At last month’s official Star Trek Convention in Las Vegas, I had the privilege to speak about “Treknology”. The experience was great – I was thrilled at the response of my fellow fans to my presentation. What struck me was the response from Jordan Hoffman’s “One Trek Mind” panel on the best Star Trek movie. The feedback from fans was pretty unanimous – the best film was Star Trek II: The Wrath of Khan, and the worst… was Star Trek Into Darkness. Fans were more kind when a similar vote took place at the Seattle Star Trek Convention a few days later, where STID ranked 6th, but even then the fans were very vocal and very critical of the film. The sometimes-rabid criticism, much of which was echoed by some film critics and online commentators, gave me pause… and as I reflected on this reaction I came to a conclusion. Star Trek is broken.
Articles by Joseph Dickerson
As readers of this site know, Star Trek Into Darkness opened domestically and internationally late Spring and has earned over $443 million dollars. This is a success for Paramount, albeit a modest one. It’s not a flop, by any measure… but it’s not a home run, either. It’s a solid double or triple, but Paramount (like all studios do with summer blockbusters) was swinging for the fences. So, what’s next? Well, to quote Donald Rumsfeld, there are some “known knowns” and “known unknowns.” Let’s cover what we know, and spend some time theorizing what comes next.
“We are locally optimistic, and globally pessimistic.” The creator of Star Trek Gene Roddenberry did not share this “globally pessimistic” point of view. Instead, he was incredibly optimistic about our future, about the human potential. “We’re just beginning,” he said in an interview shortly before his death. “We have wonders ahead of us. I don’t see how it can be any other way, with the way the future is going. We now have got a telescope up there, photographing the universe. We’re inventing the next life form, the computer. We’re in the midst of it. And it will happen.” According to Roddenberry, the future we see in Star Trek is not just possible but probable. How so? Read on…
Disney announced on Monday its purchase of Lucasfilm, and with Lucasfilm comes Star Wars. Disney’s also said that a new Star Wars trilogy will be made. This is interesting timing for science fiction, when new Star Wars movies are being made alongside new Trek. What does this latest announcement mean for the upcoming Star Trek Into Darkness film? Op-ed guy Joe Dickerson takes a look at the merger in this latest editorial. Hit the jump for the story.
“Imagine being a Star Wars fan driving past Lucasfilm, and seeing the Millennium Falcon in a dumpster.” Would never happen, right? Well, it did. Only it wasn’t Star Wars, and it wasn’t that infamous Corellian freighter found in a trash heap, it was the bridge of the finest ship in the galaxy, the USS Enterprise-D. And the Star Trek fan that found it is named Huston Huddleston, and he’s currently working to restore the bridge set to its former glory. I talked at length with Huston about how he was able to acquire the Bridge, the details of how he started his project to restore the set, how the project is going, and the support he has gotten from fans and Star Trek professionals alike.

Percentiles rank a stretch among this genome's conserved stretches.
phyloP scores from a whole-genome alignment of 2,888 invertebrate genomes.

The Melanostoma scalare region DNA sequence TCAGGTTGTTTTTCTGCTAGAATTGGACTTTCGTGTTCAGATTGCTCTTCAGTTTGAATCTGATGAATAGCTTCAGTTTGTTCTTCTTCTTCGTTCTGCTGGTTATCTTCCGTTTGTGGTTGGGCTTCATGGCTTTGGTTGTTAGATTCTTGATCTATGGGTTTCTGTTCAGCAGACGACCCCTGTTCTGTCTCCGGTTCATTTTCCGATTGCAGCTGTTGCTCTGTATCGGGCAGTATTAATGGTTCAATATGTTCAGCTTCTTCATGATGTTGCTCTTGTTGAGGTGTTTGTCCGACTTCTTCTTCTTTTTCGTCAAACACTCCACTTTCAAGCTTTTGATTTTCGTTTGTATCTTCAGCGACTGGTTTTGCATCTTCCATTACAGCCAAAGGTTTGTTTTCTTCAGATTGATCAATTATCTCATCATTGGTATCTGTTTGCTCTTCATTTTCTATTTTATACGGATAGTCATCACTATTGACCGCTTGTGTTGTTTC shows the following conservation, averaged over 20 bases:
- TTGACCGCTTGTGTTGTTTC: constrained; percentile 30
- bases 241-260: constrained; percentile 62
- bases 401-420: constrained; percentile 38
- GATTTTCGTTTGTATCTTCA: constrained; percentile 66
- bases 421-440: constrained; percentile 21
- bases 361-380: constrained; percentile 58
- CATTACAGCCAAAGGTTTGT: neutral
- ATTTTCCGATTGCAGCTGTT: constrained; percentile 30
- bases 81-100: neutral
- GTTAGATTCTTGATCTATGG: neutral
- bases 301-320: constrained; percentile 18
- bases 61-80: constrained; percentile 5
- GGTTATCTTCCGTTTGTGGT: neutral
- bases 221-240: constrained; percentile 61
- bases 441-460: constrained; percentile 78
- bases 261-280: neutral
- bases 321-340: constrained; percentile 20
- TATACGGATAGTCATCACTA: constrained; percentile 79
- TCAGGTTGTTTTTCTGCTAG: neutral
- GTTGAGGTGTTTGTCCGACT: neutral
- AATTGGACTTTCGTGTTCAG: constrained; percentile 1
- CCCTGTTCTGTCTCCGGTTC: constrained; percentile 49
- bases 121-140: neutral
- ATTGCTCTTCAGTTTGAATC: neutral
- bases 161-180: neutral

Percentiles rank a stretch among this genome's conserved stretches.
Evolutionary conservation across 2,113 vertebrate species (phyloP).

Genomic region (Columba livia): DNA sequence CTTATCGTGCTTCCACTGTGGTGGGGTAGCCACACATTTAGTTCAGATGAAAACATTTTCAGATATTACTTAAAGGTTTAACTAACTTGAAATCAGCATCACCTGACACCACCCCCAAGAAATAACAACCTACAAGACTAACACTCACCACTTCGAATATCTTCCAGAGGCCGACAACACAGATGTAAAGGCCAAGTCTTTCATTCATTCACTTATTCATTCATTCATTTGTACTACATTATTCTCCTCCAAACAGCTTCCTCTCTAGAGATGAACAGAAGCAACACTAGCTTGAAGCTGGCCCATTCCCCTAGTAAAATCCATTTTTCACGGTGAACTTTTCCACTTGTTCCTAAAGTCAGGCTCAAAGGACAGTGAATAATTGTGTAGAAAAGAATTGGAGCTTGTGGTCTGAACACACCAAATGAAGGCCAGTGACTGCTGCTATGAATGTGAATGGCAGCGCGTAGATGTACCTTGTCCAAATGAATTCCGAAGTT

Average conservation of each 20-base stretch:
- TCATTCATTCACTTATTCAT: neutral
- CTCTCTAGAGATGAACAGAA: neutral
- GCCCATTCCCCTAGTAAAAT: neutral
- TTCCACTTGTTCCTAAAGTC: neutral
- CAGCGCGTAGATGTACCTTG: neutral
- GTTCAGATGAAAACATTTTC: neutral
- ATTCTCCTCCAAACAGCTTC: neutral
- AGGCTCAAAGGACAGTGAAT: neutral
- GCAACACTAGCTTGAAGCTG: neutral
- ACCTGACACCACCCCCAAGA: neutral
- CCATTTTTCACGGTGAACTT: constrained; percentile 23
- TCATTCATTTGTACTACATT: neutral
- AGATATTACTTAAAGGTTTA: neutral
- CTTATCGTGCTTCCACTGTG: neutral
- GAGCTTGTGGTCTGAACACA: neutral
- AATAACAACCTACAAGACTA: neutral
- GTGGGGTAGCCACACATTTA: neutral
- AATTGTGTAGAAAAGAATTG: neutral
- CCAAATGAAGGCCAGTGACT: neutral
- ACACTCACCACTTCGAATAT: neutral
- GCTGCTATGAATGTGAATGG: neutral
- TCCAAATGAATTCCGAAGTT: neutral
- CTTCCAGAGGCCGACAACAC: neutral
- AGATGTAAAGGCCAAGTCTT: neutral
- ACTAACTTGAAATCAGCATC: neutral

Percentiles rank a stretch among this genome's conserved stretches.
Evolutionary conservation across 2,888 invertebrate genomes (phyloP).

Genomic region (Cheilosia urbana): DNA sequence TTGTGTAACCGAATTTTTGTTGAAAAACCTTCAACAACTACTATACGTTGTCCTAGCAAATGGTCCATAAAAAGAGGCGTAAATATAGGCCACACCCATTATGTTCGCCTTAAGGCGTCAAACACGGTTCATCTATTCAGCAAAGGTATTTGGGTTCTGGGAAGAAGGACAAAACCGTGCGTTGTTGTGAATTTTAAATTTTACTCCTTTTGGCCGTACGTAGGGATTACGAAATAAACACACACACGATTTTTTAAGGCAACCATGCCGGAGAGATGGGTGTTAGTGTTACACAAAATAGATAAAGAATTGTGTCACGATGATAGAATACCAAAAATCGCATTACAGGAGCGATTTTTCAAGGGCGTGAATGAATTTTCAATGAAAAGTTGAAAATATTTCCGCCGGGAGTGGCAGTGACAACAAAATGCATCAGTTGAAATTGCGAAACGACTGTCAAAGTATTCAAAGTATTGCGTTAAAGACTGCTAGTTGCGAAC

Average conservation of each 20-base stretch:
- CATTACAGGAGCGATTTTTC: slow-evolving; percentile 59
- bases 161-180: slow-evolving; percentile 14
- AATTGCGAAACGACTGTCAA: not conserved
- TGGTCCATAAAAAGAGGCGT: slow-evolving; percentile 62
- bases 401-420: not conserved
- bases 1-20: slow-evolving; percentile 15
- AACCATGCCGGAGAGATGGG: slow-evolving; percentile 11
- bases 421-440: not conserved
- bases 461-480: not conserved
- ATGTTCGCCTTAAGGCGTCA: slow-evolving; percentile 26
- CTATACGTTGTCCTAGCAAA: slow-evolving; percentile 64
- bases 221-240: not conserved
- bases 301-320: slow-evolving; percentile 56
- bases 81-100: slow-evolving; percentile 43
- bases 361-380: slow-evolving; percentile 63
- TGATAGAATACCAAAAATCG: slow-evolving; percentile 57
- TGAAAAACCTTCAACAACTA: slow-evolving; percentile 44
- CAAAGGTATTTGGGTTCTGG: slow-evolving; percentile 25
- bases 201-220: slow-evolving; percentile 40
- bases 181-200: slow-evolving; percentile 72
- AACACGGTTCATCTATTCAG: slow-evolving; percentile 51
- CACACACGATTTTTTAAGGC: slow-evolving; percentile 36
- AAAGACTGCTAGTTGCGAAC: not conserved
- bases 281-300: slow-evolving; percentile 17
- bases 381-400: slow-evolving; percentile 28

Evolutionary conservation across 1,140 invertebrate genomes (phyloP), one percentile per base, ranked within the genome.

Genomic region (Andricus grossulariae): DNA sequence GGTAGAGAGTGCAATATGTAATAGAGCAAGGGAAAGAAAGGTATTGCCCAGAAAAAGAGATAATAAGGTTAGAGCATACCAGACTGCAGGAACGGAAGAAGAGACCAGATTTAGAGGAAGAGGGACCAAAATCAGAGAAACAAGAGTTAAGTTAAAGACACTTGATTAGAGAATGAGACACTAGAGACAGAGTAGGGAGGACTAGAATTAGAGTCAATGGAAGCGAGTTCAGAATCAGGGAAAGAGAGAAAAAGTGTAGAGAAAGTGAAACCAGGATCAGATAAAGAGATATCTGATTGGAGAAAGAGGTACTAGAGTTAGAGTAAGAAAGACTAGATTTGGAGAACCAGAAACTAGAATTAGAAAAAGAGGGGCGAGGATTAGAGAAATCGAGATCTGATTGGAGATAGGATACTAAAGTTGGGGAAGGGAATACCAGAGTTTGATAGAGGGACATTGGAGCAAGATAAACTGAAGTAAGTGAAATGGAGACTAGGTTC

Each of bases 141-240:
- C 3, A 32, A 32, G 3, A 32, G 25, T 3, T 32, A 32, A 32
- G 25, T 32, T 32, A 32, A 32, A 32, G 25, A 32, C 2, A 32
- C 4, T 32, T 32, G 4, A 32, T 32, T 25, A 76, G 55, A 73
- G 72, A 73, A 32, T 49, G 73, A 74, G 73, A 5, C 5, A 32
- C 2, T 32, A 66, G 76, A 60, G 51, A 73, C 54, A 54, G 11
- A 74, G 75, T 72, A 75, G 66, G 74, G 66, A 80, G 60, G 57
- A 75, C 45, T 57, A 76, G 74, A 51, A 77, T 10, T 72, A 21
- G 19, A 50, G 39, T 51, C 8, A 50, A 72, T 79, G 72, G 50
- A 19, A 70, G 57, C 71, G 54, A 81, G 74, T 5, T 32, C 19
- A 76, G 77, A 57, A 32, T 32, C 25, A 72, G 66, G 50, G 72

Since The Original Series first aired in 1966, we’ve certainly seen technology that seemed like magic then become a reality today. Smart phones, tablet PCs, voice controlled computing, 3D printing… But, what technologies are we still lacking (or currently working toward) in order to make our lives like what we see in Star Trek? Joe Dickerson takes a look at up and coming technologies in the works that could Trekify your life in the not too distant future (and some that you might be waiting a while for).
This past September marked four important anniversaries in Star Trek history: two most fans are well aware of, one that many may have forgotten, and a fourth the anniversary of an event many fans still regret happened. All are worth noting here.
Op-Ed guy Joseph Dickerson joins us again, this time to talk about Trek’s role on the small screen. Fans were informally surveyed by Larry Nemeck at the official Star Trek convention in Las Vegas last August as to what they wanted from Trek. The overwhelming response was that the fans want Star Trek back on TV. “Star Trek started on TV, and Star Trek is best suited to be a TV show,” one fan said. But does the idea of a new Star Trek TV series make sense for CBS-Paramount? Joe gives us a bit of perspective on how to answer this question from both a business and creative perspective.
In this latest guest post by Joseph Dickerson, we dive into the Original Series episode “The Doomsday Machine” and revisit why it might just be one of the best episodes of Star Trek. Dickerson’s review is timely, too, and, after William Windom’s (Commodore Decker) passing this month, serves as an homage to the great actor and a thank you for portraying one of our (dare I say?) favorite characters. Hit the jump for the review.
On MondayCBS released their new Star Trek PADD device for iPad. The new product has got a lot of buzz in the media with people saying it is an obvious match, but what does the new application actually do and how well does it do it? Well you can find out in the TrekMovie.com video demo and review below.